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Storylines of the season ahead and what it was like to work with John Madden...

In the final instalment of my conversations with Chuck McDonald, we talk about some of the storylines going into the season ahead, including the expanding SEC and increasing trend of the transfer portal. I ask him which game he would choose to watch as a fan and what it was like to work with the peerless commentator, analyst and legendary NFL head coach John Madden.

With some interesting storylines unfolding, what is he keeping an eye on in the impending college football season?

Iowa State "are loaded" and could surprise this year (Image credit: Des Moines Register)

“I always love teams that do it right and build teams that aren’t the big recruiting powerhouses. Iowa State, getting (quarterback) Brock Purdy to come back, they’re loaded and they’re well coached!”

The quarterback position, as always, is a big topic of conversation. “Ohio State has three guys for the most enviable job, except for OU, to be the quarterback. Who doesn’t want to play for (Ohio State head coach) Ryan Day? Who wins that?” At time of interview this was very much up for debate. Redshirt freshman C.J. Stroud has since won the starting job ahead of fellow redshirt freshman Jack Miller and true freshman Kyle McCord ahead of their season opener against Minnesota on September 2nd.

There are other big questions at the critical signal caller position, “who’s the Michigan quarterback, who does Sark (new Texas head coach Steve Sarkisian) pick?” Texas lost their key starting field general, Sam Ehlinger in the NFL Draft to Indianapolis, where he is battling Jacob Eason for the Colts’ backup quarterback job.

“Sam Ehlinger,” he adds, “it feels like he’s been there for ten years in college years because you just don’t see that stay. So not only the coaching change, but a completely different quarterback that we haven’t seen in a while. Texas is very interesting to me because they’re clearly talented, have a great roster and clearly have the support.” Former Alabama offensive coordinator Sarkisian has yet to name a starter, sharing reps evenly between junior Casey Thompson and redshirt freshman Hudson Card. Michigan have named redshirt sophomore Cade McNamara as their starter for the September 4th game against Western Michigan.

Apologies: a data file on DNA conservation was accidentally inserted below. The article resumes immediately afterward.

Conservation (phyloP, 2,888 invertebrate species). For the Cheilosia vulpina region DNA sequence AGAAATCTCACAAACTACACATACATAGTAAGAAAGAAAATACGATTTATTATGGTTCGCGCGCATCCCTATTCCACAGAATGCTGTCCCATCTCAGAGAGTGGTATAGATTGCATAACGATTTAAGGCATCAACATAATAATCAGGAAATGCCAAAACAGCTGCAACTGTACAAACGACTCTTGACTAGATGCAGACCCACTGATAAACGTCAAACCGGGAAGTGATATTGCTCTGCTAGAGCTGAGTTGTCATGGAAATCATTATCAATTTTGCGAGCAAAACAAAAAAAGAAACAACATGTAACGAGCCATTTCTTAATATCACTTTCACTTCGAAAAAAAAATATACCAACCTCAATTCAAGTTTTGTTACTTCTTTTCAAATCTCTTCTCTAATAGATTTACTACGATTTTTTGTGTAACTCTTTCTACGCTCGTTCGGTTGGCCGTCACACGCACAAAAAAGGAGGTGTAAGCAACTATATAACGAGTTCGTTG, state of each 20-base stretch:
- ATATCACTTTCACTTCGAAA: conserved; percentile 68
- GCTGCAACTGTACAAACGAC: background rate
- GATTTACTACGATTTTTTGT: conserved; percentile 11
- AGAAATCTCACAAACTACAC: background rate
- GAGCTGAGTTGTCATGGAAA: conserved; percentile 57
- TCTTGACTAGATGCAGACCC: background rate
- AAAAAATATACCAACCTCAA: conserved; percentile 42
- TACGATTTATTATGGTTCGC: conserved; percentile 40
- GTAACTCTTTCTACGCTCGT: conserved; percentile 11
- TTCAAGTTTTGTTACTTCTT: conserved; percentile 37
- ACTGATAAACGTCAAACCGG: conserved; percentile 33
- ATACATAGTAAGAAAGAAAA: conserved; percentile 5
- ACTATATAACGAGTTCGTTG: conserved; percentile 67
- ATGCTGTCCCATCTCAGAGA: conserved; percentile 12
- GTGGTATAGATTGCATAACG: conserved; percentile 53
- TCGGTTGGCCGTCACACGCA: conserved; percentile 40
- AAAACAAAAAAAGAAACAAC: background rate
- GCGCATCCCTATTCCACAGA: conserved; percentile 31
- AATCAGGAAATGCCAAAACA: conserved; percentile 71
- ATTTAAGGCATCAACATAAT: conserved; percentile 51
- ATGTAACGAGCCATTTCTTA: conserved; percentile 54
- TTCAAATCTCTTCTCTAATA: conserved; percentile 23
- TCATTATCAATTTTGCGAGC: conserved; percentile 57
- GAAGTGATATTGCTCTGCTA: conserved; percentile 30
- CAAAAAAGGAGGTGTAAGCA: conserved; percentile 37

Oklahoma are a different proposition. They have already secured presumed starting quarterbacks for the two seasons after this one with five-star recruits Caleb Williams and Malachi Nelson. With the much-hyped Spencer Rattler, they have one of the favourites for the Heisman Trophy, but he wonders, “did Rattler figure it out in the second half (of last season)?”

Great expectations

There are huge expectations on the young shoulders of Oklahoma QB Spencer Rattler this year (Image credit:

I mentioned have been following Rattler since his appearance on the QB1: Beyond The Lights series on Netflix. He looks like he’s next in the line of great Oklahoma quarterbacks and has gone from a high school sensation to playing in front of huge crowds in Norman. The pressure and expectation on these kids is extraordinary.

“Yeah, you look at it, Baker Mayfield wins the Heisman, Kyler Murray wins the Heisman, Jalen Hurts finished, I think, third in the Heisman, and then you get handed the keys and… it didn’t start well. We did his first game, and he had a great game and it’s like, here we go again. And then, he struggled a little bit, he even got benched going into the half at Red River and came back in that game, and since that moment, since winning that game and maybe getting that wake-up call, we’ve got another talented guy this year.”

“It just seems like it’s stacked for him. He played the rest of the year, so it’s going to be very interesting. But the pressure is insane, these are kids. He’s expected to be as good as Kyler Murray and Baker Mayfield, who probably got two, three years, before they had that pressure put on them. Baker had played at Texas Tech, transfers and sits for a little while. Kyler had the A&M thing, transferred, was recruited by a lot of people and had to sit. Spencer sat on the bench for a year and then immediately has to be the next Heisman candidate. It’s a tough ask.”


Baker Mayfield's transfer from Texas Tech to OU elevated his game (Image credit: